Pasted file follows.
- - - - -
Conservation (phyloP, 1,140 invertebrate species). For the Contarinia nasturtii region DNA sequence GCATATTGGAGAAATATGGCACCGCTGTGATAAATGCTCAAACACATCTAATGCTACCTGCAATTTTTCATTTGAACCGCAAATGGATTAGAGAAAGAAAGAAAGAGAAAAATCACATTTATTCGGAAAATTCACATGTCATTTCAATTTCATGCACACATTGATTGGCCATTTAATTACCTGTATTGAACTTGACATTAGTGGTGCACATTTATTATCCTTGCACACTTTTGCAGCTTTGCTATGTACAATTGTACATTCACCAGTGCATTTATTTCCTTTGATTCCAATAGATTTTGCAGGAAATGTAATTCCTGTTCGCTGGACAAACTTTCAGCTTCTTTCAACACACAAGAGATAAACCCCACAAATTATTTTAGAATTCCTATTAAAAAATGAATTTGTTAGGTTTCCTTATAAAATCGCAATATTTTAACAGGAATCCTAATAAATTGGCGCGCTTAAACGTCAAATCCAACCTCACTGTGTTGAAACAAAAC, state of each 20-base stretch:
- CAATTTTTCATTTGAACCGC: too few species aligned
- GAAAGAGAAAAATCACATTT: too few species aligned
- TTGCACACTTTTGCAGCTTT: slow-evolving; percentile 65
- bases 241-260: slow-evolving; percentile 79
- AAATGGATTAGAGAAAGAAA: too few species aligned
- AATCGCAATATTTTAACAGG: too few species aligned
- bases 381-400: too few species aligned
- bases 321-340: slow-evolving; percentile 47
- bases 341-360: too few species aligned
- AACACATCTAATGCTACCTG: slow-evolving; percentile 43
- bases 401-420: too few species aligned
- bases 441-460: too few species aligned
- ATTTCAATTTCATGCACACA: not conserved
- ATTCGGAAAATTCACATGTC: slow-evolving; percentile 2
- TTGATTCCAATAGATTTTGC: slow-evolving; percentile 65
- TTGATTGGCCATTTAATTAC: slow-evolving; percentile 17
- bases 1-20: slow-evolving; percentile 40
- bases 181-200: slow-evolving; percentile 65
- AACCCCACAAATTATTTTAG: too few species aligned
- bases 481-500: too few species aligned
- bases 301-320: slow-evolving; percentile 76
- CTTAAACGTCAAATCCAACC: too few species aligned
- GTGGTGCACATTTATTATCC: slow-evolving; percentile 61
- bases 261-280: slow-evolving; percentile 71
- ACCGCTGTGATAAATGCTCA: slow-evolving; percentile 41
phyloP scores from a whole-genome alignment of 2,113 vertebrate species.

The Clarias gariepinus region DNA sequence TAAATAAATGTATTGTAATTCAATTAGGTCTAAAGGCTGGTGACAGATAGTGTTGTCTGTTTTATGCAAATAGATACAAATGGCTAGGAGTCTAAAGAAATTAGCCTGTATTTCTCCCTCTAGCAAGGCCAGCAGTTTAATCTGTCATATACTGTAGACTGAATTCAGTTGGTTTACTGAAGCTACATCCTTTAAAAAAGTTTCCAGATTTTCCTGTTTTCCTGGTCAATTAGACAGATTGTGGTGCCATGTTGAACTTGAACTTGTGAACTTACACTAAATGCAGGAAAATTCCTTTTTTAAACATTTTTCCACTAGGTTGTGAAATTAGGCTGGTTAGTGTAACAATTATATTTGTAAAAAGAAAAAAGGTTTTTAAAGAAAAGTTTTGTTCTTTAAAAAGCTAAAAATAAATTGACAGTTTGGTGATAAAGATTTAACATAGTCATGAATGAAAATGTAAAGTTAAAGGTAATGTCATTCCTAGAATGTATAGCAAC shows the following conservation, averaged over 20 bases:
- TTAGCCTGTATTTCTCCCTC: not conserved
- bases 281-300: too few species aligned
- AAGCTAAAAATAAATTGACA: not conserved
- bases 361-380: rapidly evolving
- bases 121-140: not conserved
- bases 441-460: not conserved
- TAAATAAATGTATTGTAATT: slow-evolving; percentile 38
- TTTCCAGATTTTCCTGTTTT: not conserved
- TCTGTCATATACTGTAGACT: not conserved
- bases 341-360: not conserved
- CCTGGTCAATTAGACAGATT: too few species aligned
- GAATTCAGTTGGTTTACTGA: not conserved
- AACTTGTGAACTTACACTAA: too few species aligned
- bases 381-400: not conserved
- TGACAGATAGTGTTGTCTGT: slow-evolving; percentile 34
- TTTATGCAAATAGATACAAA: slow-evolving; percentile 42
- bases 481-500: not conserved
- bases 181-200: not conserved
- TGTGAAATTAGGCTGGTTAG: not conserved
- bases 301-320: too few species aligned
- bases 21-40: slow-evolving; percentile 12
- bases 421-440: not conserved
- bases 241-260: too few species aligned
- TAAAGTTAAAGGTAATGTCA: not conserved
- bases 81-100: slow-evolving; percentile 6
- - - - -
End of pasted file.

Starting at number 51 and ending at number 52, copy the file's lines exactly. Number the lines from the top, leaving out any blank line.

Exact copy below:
- bases 241-260: too few species aligned
- TAAAGTTAAAGGTAATGTCA: not conserved